Scientists grow new cartilage tissue from cow knee joint cells
London: A team of Swedish researchers has used cells from cow knee joints to grow new cartilage tissue in laboratory that can help treat degenerative joint disease like osteoarthritis (OA).
The team from Umea University in Sweden created a successful method with conditions conducive to growing healthy cartilage tissue from cow knee joints.
There is currently no good cure for osteoarthritis. Surgical treatments may help when the damage to the cartilage is relatively minor, whereas joint replacement surgery is the only available solution for people with larger cartilage damage.
“However, artificial joints only last for a couple of decades, making the surgery unsuitable for young persons. So we need a more permanent solution,” said Janne Ylarinne, doctoral student at the department of integrative medical biology, in a university statement.
In serious cases, osteoarthritis can mean the loss of practically the entire cartilage tissue in the joint.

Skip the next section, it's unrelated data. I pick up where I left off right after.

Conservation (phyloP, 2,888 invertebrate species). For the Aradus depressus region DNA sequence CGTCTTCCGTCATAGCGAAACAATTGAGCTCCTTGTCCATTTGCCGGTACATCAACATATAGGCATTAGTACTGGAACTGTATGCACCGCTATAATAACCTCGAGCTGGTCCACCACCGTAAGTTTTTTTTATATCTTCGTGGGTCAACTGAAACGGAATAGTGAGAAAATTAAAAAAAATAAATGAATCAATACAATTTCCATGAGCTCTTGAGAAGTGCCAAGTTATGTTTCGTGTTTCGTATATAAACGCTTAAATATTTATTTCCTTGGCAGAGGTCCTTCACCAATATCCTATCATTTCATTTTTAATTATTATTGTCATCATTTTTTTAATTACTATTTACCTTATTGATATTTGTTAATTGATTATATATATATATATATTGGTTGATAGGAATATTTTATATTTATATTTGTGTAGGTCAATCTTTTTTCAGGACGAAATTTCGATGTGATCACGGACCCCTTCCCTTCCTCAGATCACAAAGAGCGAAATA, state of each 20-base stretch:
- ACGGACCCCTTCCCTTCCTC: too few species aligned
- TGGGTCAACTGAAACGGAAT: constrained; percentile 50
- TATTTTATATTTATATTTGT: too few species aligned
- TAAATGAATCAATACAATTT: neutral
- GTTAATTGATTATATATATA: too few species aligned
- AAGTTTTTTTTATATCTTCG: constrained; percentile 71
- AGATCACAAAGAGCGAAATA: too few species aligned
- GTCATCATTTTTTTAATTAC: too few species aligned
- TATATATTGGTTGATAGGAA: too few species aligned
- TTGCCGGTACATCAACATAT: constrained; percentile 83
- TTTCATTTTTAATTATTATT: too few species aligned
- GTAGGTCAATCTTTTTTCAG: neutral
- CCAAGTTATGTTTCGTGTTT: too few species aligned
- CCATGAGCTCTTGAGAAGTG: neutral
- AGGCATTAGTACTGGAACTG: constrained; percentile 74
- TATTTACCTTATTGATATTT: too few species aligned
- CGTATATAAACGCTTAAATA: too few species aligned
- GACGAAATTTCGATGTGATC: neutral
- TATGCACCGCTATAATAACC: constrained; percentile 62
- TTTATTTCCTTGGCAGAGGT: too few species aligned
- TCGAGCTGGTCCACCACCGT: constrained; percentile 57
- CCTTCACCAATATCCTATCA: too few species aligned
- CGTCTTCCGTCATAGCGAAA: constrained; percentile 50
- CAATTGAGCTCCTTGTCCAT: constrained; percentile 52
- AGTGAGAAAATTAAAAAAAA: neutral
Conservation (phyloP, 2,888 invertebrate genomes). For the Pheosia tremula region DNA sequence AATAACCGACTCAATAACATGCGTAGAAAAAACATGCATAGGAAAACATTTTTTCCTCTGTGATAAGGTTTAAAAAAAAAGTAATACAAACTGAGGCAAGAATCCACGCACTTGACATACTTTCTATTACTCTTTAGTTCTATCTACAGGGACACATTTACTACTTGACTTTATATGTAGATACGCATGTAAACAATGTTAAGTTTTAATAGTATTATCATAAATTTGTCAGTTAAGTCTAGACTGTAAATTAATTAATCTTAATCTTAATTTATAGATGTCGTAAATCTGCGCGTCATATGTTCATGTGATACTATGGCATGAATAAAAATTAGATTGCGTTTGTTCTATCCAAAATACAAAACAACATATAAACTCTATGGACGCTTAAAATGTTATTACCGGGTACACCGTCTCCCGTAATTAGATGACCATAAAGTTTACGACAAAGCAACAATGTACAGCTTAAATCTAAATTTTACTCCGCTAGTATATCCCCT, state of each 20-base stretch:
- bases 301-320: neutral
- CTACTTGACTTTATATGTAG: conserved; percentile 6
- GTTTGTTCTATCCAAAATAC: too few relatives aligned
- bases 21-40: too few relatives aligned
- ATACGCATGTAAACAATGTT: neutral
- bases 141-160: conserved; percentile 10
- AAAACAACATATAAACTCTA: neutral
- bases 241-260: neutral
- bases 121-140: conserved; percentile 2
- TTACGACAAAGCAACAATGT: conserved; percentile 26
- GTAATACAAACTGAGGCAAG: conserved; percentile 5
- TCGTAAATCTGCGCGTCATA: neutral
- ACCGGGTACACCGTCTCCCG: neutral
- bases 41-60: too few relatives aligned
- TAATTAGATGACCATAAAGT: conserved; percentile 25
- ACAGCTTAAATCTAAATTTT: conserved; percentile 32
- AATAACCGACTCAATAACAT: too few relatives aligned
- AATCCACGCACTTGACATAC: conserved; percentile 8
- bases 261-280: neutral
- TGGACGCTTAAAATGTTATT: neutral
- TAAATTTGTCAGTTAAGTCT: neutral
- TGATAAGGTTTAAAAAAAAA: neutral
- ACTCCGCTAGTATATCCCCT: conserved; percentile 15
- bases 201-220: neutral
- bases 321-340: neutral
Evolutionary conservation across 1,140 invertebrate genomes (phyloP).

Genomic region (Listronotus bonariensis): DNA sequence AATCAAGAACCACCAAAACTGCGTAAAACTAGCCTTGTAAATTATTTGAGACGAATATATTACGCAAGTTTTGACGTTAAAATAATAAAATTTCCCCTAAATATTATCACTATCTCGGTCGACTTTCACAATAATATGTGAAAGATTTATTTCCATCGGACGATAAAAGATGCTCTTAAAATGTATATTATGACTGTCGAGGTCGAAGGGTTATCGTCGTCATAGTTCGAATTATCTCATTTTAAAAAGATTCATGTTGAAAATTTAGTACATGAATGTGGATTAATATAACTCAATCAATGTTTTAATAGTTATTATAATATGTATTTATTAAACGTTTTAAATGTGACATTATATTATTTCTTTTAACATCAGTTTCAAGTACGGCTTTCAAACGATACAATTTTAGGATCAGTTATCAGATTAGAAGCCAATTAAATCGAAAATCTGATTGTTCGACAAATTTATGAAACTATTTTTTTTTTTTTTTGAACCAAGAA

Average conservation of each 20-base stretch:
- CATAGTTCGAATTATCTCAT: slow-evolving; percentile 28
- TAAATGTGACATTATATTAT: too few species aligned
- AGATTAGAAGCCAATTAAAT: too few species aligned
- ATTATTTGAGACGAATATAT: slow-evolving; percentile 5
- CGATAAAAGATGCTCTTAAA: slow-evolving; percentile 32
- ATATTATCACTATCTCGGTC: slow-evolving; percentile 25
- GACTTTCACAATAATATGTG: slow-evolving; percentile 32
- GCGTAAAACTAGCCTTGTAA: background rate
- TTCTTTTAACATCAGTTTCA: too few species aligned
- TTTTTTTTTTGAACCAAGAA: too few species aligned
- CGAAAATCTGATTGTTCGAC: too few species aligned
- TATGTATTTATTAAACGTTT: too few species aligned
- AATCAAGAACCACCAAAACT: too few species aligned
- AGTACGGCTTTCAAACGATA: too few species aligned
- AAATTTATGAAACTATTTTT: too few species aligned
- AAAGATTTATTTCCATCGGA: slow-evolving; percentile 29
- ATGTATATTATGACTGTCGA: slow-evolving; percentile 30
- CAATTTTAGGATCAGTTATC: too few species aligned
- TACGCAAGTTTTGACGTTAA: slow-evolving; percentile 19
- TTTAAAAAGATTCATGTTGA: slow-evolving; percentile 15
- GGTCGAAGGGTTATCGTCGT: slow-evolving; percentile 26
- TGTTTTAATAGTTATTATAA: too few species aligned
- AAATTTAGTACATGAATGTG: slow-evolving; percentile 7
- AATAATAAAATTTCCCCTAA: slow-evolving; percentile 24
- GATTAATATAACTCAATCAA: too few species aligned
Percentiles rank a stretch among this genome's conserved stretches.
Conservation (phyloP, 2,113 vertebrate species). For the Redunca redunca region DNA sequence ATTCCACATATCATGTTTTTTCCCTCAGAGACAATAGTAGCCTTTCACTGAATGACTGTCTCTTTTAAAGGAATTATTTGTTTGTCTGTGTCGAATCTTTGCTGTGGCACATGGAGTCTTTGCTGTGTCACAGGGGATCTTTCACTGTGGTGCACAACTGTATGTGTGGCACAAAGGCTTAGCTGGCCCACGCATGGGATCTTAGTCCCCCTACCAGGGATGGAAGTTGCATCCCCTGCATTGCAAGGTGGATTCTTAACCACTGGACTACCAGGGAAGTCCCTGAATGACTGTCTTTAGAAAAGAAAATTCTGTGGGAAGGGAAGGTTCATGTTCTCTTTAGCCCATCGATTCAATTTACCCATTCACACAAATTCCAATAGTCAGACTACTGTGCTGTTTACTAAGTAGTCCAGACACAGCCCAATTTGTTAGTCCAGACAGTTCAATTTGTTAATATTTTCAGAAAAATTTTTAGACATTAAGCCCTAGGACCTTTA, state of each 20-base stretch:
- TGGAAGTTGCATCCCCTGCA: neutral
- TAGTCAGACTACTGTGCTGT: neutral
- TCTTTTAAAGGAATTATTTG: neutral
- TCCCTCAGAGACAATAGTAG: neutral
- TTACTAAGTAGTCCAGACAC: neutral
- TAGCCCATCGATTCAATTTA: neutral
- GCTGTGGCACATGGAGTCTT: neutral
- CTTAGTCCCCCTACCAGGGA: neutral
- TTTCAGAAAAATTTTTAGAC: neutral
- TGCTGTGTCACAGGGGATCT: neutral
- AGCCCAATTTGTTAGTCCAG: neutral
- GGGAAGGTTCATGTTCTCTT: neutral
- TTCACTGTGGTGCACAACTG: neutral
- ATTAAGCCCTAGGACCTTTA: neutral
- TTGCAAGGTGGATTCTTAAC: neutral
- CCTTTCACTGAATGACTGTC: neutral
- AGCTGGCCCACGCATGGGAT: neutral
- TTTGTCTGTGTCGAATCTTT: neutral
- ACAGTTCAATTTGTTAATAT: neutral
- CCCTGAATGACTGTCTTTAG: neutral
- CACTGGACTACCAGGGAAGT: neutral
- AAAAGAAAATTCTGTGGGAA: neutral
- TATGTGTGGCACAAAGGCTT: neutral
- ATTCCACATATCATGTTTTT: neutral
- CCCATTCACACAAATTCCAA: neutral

While the condition causes pain and immobility for the individual, it also burdens society with accumulated medical costs.
In the stem cell engineering process, the cells, the signaling molecules and the scaffold (artificial support material), are combined to regenerate tissue at the damaged site in the joint.
In their experiments, the researchers used primary bovine chondrocytes (cartilage cells from cows) and produced tissue similar to tissue normally present in the human joints.
In future, these results may help the development of neocartilage production for actual cartilage repair.
For this, stem cells could be grown to provide unlimited amount of material for tissue engineering.
“However, more research is needed to improve the tissue quality and make it more structurally similar to the hyaline cartilage found in the human body,” the team noted.